Why the warmer winter could bring a less colorful spring to the DC area

Hardly any snow has fallen in the D.C. region this winter, and with temperatures getting unusually warm Thursday, some experts say the spring could be significantly less colorful than normal.

“We look at the winter weather every year as a predictor of how our spring is going to go,” said Lou Meyer, an arborist in the D.C. area with the Davey Tree Expert Company.

While cherry blossoms typically get the most attention during spring, there are many other flowering trees that blossom and bring spectacular colors to the region.

If those colors start to come out too early in the winter, there may be less momentum for them to shine in the spring.

“When we have warm winters like this year, it does some fairly unusual things to our trees and shrubs,” Meyer said.

Essentially, warmer winter weather causes trees to push out their blooms because they’re tricked into thinking that it’s a spring day.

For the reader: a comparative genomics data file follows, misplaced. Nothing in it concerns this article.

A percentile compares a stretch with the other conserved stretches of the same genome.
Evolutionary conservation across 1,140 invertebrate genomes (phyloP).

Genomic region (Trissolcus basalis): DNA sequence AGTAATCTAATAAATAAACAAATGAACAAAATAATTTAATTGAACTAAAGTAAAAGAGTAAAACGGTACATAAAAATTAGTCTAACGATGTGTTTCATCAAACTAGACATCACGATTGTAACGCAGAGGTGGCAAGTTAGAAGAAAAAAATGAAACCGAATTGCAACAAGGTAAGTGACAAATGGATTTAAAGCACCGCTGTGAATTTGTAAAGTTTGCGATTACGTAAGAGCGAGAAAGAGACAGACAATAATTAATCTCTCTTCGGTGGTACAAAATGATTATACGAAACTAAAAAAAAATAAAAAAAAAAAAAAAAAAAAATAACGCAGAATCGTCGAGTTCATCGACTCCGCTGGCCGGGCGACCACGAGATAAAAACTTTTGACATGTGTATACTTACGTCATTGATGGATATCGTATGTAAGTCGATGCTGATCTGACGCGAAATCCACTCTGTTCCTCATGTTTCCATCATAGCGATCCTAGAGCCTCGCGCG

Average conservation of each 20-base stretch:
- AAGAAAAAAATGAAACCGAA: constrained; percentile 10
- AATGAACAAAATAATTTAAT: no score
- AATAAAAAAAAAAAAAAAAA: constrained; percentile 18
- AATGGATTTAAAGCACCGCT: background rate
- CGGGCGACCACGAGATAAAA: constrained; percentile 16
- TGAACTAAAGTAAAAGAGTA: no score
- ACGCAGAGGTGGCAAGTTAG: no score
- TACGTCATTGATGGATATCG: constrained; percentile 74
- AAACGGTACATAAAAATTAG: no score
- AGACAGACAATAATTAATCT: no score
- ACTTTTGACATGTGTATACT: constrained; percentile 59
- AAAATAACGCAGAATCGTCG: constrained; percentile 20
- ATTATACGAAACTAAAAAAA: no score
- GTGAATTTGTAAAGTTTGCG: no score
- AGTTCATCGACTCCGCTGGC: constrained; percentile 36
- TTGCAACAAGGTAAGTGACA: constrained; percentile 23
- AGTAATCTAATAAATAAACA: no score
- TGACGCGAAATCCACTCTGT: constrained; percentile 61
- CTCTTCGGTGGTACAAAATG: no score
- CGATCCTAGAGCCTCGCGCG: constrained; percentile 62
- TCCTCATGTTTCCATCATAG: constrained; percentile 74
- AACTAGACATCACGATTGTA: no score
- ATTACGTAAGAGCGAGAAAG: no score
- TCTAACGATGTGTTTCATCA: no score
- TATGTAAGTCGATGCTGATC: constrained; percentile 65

Colder air than what typically comes in is what quickly wipes out those blooms.

“That frequently prohibits the trees from reblooming later,” Meyer said. “It takes a lot of energy for the trees to push out new flowers, so at the normal time of bloom, you just don’t see them.”

It affects more than just aesthetics, Meyer said.

Pollinators — including bees, butterflies and moths — are going to be flying around in the spring looking for color signals that would normally draw them to flowers, but they just won’t be there.

Warmer winter weather can also be detrimental to the overall health of certain trees.

When trees are repeatedly blooming and putting out buds, it drains the energy resources the trees have stored up throughout the year.

That can make them more vulnerable, as some trees will not have the energy required to stay healthy and fight off pests, insects or diseases.

It is similar to how a person would be more vulnerable due to a weakened immune system.

“It affects a lot of things beyond just the beauty of the spring,” Meyer said.

Nick Iannelli

Nick Iannelli can be heard covering developing and breaking news stories on WTOP.

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